if(typeof obj[prop].el != 'undefined') {
                        obj[prop] = obj[prop].val(value);
                    } else if(typeof obj[prop] == 'object') {
                        obj[prop] = loop(value, obj[prop]);
                    }
                }
                delete obj.val;
                return obj;
            }
            var res = { val: loop };
            for(var key in el) {
                res[key] = dom.apply(this, [el[key], parent]);
            }
            return res;
        }
    break;
}

The first case is executed if the developer passes a string. We prepare the parent and call the querySelector shortcut. The second part of the statement is for the cases where we have a DOM element sent or a JavaScript object. We are checking if the object has nodeName property, and if yes then we directly apply it as a value of the api.el property. If not then we go through all the parts of the object and initialize a class instance for every property. Here are some test cases involving the following markup:

text

Big

Small

Accessing the first paragraph:

dom('p').el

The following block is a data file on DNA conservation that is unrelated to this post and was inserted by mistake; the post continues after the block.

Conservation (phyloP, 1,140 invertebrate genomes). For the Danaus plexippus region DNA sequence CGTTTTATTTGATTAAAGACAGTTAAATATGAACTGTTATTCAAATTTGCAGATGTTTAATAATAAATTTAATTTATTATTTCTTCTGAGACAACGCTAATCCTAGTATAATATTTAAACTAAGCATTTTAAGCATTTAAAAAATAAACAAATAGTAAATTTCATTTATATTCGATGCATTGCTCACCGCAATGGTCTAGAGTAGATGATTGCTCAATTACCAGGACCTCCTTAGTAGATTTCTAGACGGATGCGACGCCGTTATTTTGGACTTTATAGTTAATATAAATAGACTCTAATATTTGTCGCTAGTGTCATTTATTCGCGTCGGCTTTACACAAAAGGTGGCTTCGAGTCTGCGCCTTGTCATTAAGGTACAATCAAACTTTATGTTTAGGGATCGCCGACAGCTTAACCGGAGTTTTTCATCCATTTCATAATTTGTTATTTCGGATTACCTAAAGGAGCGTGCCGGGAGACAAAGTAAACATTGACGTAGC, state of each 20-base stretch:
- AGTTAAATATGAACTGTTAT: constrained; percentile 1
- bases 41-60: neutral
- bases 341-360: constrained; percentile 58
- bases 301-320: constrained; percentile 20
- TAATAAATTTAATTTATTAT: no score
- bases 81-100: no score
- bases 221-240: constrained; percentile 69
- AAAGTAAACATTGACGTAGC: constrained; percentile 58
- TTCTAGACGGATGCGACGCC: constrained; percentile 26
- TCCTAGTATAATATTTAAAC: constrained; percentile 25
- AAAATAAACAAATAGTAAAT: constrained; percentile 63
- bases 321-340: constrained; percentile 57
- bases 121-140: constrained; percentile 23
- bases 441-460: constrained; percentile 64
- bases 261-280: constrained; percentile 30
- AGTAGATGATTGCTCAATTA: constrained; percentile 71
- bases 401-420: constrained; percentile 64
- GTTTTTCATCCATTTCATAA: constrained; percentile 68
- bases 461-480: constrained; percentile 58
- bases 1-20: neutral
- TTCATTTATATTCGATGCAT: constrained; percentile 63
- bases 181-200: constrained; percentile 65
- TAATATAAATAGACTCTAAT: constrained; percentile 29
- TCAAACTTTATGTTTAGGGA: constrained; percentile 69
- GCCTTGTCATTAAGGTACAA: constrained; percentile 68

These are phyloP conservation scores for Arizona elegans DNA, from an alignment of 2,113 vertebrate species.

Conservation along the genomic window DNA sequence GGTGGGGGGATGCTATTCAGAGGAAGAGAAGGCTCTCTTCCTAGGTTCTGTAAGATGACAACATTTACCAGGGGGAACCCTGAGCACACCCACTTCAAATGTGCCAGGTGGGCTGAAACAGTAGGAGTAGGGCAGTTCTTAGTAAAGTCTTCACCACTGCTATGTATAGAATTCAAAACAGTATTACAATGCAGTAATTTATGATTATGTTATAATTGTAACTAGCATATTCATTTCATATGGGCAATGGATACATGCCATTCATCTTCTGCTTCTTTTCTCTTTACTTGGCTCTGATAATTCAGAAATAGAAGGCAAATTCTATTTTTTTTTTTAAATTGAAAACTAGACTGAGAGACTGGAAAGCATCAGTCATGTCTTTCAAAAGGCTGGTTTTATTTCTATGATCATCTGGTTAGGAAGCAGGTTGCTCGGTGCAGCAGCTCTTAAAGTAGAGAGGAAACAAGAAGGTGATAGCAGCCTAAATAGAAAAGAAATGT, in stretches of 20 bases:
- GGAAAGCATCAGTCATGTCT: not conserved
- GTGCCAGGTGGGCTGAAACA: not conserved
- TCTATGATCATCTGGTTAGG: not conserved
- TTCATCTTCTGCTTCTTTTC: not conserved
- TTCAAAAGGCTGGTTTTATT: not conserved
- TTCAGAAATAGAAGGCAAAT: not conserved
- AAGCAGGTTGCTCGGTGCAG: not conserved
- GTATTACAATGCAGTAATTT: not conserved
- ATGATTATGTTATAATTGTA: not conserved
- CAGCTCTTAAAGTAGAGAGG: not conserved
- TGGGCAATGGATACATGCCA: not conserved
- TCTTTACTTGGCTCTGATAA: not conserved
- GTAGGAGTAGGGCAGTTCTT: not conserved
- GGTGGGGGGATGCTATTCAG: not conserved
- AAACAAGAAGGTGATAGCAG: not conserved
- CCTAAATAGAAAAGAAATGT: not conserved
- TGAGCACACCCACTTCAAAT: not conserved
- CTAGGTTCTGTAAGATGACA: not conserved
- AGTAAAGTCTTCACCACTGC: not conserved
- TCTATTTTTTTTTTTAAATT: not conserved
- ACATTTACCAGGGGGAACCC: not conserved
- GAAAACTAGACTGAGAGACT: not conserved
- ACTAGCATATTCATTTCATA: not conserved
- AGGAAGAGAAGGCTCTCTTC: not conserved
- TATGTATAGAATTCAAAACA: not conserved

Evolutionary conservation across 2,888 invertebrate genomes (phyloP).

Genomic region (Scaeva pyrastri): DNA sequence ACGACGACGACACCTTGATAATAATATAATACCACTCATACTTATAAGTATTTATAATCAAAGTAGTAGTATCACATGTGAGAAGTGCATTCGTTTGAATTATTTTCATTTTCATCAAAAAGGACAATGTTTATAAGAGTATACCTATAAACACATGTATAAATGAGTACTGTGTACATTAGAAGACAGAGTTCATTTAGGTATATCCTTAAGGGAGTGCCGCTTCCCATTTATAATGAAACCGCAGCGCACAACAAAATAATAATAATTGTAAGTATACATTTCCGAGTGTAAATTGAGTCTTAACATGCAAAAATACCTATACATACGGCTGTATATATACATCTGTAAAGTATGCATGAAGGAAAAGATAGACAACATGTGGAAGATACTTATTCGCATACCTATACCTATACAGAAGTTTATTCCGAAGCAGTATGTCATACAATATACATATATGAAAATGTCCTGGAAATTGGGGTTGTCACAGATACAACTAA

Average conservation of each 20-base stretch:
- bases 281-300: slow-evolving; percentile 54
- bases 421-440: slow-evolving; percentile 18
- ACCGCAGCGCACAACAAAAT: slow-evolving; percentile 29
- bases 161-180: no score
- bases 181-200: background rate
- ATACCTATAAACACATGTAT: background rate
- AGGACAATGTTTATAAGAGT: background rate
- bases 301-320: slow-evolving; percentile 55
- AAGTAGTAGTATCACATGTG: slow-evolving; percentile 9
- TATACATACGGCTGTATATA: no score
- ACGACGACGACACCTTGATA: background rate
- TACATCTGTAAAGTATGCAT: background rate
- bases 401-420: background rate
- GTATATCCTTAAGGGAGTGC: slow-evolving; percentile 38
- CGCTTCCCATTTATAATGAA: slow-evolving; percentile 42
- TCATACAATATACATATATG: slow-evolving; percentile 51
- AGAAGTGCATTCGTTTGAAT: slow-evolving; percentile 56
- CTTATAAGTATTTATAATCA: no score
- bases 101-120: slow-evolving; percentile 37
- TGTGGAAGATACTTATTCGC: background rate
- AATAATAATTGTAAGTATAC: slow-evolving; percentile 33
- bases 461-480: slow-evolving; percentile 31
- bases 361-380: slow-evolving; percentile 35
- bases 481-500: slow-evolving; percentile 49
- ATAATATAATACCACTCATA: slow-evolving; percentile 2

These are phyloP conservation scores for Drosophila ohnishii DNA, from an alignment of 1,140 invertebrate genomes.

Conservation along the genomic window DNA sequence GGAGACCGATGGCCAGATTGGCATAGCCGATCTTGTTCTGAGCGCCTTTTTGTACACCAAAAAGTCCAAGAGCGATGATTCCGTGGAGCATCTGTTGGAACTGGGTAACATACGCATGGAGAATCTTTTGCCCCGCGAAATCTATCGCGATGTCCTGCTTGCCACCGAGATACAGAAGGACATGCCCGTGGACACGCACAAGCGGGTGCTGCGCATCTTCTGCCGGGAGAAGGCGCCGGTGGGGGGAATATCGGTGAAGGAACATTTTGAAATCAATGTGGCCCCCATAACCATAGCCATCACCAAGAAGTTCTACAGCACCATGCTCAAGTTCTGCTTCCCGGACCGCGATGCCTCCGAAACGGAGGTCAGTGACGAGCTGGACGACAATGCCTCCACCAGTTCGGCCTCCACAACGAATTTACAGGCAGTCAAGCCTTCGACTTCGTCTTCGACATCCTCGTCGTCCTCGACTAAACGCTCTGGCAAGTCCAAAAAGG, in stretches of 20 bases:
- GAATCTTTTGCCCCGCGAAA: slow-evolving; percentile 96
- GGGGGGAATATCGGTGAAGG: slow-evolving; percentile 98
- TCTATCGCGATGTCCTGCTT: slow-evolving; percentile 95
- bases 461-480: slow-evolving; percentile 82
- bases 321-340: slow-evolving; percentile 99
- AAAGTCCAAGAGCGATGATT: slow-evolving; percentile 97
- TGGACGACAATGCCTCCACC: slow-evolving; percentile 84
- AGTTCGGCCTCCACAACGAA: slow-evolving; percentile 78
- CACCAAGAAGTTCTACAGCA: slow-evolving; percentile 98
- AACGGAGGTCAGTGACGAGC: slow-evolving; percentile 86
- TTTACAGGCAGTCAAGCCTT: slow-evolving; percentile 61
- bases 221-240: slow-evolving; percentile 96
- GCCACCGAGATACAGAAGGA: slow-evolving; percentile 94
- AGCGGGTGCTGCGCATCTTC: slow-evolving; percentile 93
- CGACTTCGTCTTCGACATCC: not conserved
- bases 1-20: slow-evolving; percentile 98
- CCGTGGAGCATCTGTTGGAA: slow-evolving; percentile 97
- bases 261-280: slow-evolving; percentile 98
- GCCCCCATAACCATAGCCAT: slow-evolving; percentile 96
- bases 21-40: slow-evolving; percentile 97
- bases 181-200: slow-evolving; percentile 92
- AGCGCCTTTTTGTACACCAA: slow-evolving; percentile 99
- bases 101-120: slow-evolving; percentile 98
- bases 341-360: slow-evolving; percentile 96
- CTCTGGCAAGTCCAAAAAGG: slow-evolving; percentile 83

Accessing the paragraph in the header node:

dom('p', 'header').el

Passing a DOM element:

dom(document.querySelector('header')).el

Passing JavaScript object:

var els = dom({
    footer: 'footer',
    paragraphs: {
        header: 'header p',
        footer: 'footer p'
    }
}))
// At the end we have again JavaScript object.
// It's properties are actually results
// of dom function execution. For example, to get
// the paragraph in the footer:
els.paragraphs.footer.el

Getting or setting the value of an element

The value of the form elements like input or select could be retrieve easily - we may use the value property of the element. And we already have an access to the DOM element - it is stored in api.el. However, it is a little bit tricky when we are working with radio or check boxes. For the other HTML nodes like divs, sections or spans for example we need to get the value of the textContent property. If there is no textContent defined then innerHTML will produce similar results. Let's use again a switch statement: